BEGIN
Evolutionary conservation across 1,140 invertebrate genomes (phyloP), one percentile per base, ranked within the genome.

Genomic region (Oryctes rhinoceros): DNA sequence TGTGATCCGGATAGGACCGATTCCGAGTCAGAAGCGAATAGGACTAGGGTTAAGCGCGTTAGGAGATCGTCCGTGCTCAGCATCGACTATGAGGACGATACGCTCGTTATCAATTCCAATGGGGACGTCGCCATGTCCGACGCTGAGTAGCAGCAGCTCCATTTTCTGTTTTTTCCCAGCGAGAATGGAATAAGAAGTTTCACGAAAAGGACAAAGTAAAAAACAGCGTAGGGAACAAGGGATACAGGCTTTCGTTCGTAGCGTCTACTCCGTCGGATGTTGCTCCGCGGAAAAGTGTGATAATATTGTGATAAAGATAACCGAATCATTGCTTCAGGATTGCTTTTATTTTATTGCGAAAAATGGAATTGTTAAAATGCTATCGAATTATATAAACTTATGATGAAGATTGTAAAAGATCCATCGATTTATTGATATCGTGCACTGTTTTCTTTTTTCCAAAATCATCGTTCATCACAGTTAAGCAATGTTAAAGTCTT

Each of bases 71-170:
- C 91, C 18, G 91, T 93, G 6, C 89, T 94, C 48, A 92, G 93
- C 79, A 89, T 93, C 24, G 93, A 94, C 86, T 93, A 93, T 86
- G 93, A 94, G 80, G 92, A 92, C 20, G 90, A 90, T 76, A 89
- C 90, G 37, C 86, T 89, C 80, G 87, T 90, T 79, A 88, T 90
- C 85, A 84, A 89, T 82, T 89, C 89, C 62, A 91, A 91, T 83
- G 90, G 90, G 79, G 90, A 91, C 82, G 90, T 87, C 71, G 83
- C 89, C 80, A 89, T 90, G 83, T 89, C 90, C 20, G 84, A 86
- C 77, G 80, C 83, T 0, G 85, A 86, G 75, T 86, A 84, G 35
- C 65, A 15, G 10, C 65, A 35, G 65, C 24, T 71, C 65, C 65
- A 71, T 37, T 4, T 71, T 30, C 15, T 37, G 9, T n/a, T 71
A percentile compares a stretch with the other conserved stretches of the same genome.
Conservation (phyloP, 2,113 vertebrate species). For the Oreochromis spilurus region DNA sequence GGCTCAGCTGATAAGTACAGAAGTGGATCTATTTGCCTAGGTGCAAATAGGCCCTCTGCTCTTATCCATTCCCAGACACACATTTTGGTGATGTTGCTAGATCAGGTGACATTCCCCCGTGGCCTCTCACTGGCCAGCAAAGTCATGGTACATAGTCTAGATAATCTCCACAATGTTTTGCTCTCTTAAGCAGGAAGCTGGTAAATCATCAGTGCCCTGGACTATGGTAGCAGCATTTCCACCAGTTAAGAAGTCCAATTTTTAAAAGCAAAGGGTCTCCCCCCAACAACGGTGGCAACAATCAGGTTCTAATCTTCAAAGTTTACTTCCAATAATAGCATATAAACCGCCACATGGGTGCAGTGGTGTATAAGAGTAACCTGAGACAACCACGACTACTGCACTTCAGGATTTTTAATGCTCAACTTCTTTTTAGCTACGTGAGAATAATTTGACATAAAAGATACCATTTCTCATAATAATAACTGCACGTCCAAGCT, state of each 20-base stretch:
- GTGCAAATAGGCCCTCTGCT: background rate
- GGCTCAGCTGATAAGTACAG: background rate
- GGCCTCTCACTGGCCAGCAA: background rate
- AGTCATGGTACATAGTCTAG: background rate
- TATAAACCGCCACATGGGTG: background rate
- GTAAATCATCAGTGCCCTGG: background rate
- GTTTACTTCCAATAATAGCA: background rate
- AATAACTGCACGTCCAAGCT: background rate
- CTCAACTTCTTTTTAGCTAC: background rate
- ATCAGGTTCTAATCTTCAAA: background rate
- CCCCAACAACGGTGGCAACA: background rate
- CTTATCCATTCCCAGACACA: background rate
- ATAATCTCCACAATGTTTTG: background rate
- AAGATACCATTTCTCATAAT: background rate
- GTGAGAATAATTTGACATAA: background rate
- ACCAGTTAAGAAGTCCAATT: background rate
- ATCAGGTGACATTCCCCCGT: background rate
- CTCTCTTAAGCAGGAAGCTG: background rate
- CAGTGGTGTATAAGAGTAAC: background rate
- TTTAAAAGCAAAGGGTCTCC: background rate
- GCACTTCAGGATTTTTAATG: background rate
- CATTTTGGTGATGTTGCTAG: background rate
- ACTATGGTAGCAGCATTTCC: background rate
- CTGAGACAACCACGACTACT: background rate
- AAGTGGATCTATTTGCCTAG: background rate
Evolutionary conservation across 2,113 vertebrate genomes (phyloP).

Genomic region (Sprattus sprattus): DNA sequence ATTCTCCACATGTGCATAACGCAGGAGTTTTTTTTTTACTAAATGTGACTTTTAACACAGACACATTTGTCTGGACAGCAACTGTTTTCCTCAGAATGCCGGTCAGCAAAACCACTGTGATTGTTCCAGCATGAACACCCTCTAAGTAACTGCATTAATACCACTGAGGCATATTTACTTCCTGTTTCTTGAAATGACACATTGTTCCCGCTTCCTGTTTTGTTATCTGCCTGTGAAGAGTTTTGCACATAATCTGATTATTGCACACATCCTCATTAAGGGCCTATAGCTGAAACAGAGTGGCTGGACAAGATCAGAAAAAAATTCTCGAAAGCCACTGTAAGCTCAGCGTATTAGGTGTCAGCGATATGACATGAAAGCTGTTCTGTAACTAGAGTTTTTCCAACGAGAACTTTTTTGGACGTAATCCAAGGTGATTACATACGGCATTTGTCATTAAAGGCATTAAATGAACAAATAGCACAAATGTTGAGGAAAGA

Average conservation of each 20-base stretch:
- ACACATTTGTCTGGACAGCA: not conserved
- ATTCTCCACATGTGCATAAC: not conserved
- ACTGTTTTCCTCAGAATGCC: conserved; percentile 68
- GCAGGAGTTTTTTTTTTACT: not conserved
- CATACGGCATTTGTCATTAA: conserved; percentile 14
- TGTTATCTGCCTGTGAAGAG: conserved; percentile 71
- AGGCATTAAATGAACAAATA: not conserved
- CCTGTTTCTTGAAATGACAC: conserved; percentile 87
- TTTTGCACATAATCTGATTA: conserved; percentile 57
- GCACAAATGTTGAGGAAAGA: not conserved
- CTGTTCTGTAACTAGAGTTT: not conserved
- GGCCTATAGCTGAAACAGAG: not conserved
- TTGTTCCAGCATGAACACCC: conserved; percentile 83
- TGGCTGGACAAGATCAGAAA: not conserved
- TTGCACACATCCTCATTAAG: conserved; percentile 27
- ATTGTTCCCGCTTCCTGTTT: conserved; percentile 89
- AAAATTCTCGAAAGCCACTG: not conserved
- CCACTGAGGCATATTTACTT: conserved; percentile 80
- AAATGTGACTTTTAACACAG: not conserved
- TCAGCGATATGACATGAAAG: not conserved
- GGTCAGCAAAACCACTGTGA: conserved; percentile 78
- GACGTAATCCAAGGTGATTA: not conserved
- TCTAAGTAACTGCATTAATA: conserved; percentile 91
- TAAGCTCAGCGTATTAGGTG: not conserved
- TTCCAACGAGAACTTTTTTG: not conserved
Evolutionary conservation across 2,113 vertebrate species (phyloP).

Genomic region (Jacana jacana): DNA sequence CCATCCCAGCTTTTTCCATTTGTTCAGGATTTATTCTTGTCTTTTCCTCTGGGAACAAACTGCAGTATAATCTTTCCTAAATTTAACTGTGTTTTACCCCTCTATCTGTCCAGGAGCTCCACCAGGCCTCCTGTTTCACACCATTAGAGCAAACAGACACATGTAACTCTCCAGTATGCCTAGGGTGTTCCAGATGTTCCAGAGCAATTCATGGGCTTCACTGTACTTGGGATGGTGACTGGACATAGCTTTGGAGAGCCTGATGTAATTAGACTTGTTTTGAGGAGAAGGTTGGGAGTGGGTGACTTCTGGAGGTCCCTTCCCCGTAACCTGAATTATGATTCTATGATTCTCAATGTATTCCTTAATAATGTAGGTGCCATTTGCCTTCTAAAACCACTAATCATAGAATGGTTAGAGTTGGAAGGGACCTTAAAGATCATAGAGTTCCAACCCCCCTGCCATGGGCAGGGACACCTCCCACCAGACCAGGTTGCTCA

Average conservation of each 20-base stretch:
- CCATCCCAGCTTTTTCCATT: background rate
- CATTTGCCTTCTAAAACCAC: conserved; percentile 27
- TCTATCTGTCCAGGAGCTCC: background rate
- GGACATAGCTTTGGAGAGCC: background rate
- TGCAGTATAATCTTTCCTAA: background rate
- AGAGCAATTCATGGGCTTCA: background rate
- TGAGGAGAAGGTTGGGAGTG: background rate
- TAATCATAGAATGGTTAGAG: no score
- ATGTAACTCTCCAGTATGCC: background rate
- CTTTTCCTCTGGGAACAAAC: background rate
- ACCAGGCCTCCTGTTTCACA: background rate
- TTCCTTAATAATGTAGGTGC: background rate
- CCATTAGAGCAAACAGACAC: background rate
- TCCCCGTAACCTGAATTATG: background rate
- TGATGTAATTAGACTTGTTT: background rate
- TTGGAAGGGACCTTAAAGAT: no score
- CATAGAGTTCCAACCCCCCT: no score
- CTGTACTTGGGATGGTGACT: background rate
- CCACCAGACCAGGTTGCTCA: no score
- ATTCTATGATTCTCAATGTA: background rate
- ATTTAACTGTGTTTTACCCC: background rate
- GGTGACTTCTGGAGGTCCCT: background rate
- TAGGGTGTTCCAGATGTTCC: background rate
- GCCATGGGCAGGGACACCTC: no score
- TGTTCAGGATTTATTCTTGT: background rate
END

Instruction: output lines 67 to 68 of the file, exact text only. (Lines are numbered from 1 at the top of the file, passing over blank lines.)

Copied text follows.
- TAAGCTCAGCGTATTAGGTG: not conserved
- TTCCAACGAGAACTTTTTTG: not conserved